A think tank is an interdisciplinary body of experts such as scholars or former politicians that crafts opinions on regional, national or international policy and strategic direction, typically related to areas such as commerce, the military, immigration or social welfare. Often independent, some think tanks are known for certain political leanings and their reports and findings are interpreted accordingly.
The word first came into the English language in 1905 when it was used as a colloquialism for "brain." It's first use in its current sense appeared in 1959 in a Times Literary Supplement article in reference to the "Center for Behavioral Sciences" in Palo Alto, California. Think tanks have also been referred to as "brain boxes,""idea factories," or "thinking cells."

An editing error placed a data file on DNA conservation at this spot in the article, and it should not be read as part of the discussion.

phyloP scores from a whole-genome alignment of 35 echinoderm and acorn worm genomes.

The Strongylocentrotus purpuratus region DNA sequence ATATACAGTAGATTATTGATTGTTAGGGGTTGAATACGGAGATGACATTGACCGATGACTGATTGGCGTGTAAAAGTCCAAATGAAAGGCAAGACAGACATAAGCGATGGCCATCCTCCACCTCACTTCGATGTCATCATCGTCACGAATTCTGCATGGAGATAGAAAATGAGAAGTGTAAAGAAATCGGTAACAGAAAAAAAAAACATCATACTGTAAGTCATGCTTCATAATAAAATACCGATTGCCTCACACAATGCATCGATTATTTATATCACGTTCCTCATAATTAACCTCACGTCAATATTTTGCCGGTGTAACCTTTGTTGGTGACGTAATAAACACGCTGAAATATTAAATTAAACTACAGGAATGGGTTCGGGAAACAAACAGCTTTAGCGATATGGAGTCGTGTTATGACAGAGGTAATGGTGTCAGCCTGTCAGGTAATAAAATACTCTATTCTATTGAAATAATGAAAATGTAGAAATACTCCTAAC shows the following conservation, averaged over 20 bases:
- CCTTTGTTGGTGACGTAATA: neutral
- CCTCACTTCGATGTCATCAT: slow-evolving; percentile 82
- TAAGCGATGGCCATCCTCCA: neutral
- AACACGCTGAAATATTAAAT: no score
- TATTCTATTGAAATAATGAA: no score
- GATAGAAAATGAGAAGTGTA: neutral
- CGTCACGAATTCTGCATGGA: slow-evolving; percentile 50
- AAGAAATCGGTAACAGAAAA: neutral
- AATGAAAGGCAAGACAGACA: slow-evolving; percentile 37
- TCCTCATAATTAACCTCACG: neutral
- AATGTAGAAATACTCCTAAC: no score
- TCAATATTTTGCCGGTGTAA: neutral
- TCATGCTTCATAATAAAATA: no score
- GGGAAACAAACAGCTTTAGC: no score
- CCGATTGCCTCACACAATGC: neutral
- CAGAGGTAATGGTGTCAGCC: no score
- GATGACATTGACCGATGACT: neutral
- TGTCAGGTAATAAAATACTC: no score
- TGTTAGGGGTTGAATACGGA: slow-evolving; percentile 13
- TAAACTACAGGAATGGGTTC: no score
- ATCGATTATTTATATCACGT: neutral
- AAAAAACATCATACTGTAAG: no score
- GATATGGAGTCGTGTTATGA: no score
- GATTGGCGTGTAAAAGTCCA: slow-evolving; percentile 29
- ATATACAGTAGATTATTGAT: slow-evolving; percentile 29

One of the most well-known think tanks is the US-based RAND Corporation, which was established as a non-profit organization in 1948. The need for such an organization arose from the desire to maintain the momentum of research and development that had begun during World War II. Today, its studies address everything from obesity and substance abuse to public safety and international affairs.
Think tanks exist the world over, either as institutes attached to universities or as stand-alone organizations. In Canada, the C.D. Howe Institute, the Fraser Institute and the Conference Board of Canada are among the think tanks that have achieved national standing.